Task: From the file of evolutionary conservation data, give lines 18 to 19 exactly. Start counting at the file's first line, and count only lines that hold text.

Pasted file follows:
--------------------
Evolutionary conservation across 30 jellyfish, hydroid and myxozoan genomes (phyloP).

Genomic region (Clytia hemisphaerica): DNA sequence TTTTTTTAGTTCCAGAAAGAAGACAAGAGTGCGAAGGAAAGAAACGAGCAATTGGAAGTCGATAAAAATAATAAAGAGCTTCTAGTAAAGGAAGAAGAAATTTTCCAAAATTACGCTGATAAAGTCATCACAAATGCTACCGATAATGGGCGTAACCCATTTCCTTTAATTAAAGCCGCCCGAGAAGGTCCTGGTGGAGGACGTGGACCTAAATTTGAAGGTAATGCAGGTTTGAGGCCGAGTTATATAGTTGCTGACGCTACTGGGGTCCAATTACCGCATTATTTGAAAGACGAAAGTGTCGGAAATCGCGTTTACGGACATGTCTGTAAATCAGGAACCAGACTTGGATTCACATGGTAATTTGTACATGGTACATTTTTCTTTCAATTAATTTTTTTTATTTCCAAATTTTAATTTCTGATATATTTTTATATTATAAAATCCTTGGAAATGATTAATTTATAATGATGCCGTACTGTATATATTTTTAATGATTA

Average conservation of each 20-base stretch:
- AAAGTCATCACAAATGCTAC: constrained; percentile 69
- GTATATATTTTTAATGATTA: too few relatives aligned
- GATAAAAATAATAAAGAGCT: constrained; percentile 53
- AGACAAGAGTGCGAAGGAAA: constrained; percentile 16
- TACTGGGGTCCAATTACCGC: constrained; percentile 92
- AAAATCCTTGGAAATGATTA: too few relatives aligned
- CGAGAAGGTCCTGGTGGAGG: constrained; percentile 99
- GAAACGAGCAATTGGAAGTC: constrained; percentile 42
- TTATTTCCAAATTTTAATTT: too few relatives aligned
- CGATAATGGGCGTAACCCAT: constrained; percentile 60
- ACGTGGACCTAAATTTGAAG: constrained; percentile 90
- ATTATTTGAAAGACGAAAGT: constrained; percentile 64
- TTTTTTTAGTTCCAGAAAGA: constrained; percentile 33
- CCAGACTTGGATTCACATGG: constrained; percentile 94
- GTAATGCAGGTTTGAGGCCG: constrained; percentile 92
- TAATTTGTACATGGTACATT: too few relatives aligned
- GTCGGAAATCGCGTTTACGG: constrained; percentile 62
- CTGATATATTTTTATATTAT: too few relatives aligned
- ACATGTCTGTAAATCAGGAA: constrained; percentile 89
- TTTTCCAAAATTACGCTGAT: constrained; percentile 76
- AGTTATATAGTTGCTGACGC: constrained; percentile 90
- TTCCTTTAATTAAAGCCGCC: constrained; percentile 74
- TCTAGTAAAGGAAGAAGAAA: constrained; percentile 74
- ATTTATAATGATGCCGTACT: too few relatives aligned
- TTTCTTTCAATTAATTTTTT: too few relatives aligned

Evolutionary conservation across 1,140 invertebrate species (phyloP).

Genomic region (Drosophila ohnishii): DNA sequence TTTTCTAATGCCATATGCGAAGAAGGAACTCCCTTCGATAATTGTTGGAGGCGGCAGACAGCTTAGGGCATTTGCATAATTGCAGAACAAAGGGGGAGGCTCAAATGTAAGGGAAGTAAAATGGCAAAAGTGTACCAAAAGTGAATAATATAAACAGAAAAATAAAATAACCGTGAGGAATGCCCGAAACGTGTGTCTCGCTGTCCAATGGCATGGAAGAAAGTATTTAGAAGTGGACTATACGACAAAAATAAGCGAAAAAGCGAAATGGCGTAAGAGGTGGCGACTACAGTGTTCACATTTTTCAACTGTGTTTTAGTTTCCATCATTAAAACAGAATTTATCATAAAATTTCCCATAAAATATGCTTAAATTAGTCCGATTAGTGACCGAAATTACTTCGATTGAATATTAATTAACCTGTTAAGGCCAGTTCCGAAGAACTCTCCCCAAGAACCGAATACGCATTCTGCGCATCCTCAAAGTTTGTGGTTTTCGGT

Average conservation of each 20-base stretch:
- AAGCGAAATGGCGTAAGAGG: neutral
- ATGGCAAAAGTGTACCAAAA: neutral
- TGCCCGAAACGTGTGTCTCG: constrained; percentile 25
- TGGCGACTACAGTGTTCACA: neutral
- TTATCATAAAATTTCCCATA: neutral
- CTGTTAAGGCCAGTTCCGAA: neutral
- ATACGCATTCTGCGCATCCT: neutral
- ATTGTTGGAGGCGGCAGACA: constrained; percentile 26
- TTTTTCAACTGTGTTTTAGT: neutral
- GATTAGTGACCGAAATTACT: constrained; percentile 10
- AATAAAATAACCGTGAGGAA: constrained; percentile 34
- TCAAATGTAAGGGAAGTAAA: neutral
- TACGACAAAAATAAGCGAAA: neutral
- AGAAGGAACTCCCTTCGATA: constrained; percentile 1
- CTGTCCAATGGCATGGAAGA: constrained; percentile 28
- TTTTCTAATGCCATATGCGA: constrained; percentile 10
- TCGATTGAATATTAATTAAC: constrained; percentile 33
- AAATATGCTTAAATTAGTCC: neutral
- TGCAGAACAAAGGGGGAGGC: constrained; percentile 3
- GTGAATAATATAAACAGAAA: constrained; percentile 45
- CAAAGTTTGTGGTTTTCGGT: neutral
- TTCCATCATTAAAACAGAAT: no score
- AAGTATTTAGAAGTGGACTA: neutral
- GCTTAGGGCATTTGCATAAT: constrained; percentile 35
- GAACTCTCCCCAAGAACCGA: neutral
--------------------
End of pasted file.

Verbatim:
- GTAATGCAGGTTTGAGGCCG: constrained; percentile 92
- TAATTTGTACATGGTACATT: too few relatives aligned